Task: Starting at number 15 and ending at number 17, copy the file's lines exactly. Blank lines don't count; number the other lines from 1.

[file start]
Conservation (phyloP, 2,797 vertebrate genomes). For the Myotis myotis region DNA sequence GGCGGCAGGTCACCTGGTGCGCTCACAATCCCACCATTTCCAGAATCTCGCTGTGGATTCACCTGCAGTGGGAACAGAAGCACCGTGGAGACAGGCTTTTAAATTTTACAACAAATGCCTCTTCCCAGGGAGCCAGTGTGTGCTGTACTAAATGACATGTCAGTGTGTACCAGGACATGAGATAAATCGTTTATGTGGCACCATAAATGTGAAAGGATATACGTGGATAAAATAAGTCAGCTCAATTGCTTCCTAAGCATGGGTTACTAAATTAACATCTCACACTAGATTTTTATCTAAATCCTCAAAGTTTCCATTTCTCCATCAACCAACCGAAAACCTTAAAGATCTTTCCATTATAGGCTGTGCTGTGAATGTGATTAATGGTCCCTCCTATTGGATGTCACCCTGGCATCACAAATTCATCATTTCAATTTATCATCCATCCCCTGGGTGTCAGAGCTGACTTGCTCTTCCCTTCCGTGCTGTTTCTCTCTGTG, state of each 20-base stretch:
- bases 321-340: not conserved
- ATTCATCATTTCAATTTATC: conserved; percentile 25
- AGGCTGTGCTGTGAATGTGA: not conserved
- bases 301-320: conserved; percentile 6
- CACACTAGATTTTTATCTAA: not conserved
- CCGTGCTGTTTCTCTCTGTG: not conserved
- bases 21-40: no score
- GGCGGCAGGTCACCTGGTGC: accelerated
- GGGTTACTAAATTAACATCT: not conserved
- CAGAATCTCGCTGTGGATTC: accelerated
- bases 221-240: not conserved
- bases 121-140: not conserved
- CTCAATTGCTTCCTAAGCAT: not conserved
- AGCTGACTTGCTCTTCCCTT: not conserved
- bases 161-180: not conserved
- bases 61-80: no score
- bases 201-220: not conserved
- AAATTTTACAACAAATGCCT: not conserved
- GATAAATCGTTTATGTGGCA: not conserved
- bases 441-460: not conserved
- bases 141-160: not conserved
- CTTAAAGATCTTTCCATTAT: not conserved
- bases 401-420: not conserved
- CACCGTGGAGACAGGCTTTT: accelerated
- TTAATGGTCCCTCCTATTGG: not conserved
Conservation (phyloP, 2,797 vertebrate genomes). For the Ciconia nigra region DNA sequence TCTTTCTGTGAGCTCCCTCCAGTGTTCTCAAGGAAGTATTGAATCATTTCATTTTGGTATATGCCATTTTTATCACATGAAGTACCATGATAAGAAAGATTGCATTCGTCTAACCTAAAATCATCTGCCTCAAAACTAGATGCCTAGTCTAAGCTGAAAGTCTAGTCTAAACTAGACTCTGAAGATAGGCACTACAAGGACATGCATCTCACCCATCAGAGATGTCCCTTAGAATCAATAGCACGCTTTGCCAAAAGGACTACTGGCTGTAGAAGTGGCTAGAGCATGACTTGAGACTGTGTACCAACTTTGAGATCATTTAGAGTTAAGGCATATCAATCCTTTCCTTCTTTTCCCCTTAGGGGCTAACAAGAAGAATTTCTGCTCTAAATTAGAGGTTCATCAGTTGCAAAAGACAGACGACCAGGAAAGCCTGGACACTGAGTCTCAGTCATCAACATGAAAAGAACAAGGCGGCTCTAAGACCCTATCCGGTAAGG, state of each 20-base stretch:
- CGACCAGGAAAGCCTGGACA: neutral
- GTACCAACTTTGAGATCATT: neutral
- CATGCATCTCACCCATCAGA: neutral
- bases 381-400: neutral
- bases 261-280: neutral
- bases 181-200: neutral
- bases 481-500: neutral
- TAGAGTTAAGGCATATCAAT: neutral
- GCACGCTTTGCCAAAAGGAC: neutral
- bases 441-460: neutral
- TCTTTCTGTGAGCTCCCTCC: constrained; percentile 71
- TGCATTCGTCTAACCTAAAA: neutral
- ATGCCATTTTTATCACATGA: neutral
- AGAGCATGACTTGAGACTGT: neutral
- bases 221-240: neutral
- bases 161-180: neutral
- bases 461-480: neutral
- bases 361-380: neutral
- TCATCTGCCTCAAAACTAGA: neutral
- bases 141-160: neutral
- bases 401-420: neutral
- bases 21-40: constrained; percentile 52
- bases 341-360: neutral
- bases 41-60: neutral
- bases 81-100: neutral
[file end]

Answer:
- AGCTGACTTGCTCTTCCCTT: not conserved
- bases 161-180: not conserved
- bases 61-80: no score